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Muddy’s best winter walks

Wrap up warm, grab your walking boots and go in search of your own winter wonderland! Here's where we'll be striding out over the coming months.

You know the drill – you’ve eaten your bodyweight in turkey, nailed an entire box of Quality Street, drunk approximately 8,000 units of wine, sherry, Champagne and Baileys and have been slumped on the sofa for three days straight. In the immortal words of George Michael (RIP), let’s go outside – ideally for a long, bracing walk around one of Herts and Beds’ prettiest locales. Here’s our round up of the best winter strolls. Grab your wellies and let’s go!

Ashridge Estate, Berkhamsted

National Trust: Photo Colin Sturgess

With 5,000 acres of the Chiltern Hills and woodland to romp around, there are plenty of walks to choose from, parking is free and the paths are buggy-friendly.

Lea Valley Circular, Wheathamstead

A great one for a Sunday morning with the dog. The route is here in detail but it’s pretty easy to find your way around the circular – you can park at East Lane car park for free, then walk onto the High Street, across the bridge and out towards the sticks. There are some pretty 18th century cottages on route, as well as Marshall’s Heath nature reserve. You can either cut the walk short by heading back to civilisation along the road or continue on the long distance path by Leasey Bridge.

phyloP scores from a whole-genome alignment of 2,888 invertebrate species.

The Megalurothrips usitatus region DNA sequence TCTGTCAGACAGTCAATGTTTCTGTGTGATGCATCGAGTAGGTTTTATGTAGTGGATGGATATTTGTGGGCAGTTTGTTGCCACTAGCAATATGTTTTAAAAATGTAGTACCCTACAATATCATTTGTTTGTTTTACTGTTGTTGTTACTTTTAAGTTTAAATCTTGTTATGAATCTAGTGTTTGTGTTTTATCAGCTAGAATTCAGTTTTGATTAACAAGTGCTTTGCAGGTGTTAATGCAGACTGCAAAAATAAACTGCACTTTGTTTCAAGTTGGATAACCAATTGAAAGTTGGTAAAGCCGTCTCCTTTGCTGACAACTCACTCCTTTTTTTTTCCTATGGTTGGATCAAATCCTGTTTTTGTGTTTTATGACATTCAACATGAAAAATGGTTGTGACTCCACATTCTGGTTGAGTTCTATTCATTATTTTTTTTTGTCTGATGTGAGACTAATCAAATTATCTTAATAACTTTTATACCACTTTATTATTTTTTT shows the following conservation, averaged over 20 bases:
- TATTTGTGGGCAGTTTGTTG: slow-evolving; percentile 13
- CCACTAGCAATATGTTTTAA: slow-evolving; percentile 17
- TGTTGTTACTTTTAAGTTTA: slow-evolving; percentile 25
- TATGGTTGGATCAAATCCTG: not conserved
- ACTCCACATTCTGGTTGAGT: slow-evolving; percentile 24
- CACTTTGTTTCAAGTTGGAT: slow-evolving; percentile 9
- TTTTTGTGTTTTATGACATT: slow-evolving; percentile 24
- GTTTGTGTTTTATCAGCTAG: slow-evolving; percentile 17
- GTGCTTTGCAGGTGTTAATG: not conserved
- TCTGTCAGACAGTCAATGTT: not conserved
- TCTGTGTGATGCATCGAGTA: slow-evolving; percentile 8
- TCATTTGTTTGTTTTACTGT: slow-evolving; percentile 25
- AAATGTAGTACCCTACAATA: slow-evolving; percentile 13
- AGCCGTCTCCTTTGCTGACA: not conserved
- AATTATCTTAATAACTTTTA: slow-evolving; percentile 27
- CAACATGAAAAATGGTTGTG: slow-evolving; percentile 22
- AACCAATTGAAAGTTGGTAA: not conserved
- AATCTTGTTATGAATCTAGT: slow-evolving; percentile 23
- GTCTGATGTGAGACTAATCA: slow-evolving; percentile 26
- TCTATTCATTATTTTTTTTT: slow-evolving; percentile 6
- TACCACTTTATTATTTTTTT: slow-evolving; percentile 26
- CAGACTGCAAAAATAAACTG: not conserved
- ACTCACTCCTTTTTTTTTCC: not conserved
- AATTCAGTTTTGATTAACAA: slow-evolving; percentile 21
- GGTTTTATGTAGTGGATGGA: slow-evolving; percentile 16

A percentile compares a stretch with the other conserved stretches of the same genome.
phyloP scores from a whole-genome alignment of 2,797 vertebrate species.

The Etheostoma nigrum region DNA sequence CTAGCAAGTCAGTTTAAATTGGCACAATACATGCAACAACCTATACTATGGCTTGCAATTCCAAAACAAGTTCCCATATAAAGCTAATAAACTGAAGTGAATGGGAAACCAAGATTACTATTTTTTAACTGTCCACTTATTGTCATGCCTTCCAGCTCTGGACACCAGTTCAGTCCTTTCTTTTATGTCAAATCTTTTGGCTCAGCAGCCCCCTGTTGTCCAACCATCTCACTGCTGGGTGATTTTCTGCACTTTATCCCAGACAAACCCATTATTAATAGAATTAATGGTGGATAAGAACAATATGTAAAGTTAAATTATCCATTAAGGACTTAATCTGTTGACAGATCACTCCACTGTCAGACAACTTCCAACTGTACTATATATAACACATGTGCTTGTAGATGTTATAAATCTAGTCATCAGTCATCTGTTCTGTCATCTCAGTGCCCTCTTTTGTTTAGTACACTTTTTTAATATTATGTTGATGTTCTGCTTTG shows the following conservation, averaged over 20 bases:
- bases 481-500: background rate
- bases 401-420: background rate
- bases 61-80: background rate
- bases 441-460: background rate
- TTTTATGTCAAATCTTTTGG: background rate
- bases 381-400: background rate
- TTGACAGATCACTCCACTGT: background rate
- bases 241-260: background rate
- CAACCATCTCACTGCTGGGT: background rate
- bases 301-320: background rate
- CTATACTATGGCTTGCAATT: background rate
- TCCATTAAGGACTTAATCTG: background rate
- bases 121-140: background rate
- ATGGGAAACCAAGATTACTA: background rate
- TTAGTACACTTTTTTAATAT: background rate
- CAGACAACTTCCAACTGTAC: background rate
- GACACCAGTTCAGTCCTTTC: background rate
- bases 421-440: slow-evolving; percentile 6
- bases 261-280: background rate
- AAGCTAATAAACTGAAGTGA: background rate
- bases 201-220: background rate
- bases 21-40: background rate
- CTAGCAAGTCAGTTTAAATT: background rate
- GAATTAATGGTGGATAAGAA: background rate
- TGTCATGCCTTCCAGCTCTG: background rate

Southern Country Parks, Bishop’s Stortford

Need to tire the kids out post Christmas? There’s a nice route here, but you can also just have a wander around wherever you fancy. And you’re not just getting a walk here – there are loads of different areas and activities like a playground, maze, a big open space for kite flying, or snowball throwing, and even a dog agility park!

Tylers Hill and Ley Hill near Chesham

Right on the Herts/Bucks border, this five-miler takes in the villages of Tylers Hill and Ley Hill plus a stroll along the side of the River Chess.

Barton-le-Clay, Beds

Photo: Peter O’Connor/Flikr

This circular 6.25 mile walk is a good one for blowing the festive cobwebs away, and it takes in a nature reserve too, so there’s plenty to see for wildlife lovers. Plus, the area also has some interesting history – The Barton Hills are believed to have inspired the Celestial Mountains in John Bunyan’s Pilgrim’s Progress.

Rushmere Country Park, Heath and Reach

Photo: Rushmere Country Park

This one’s ideal for families and little explorers as you can do as much or as little of the trails as you like within the 400 acres of woodlands, and there’s a fab natural sculpture trail with carved creatures, giant chairs and secret fairy doors, to keep little legs moving along! There’s this 4-mile route, which takes around 1.5 hours, or take the 1-mile shortcut which takes around 30 minutes.

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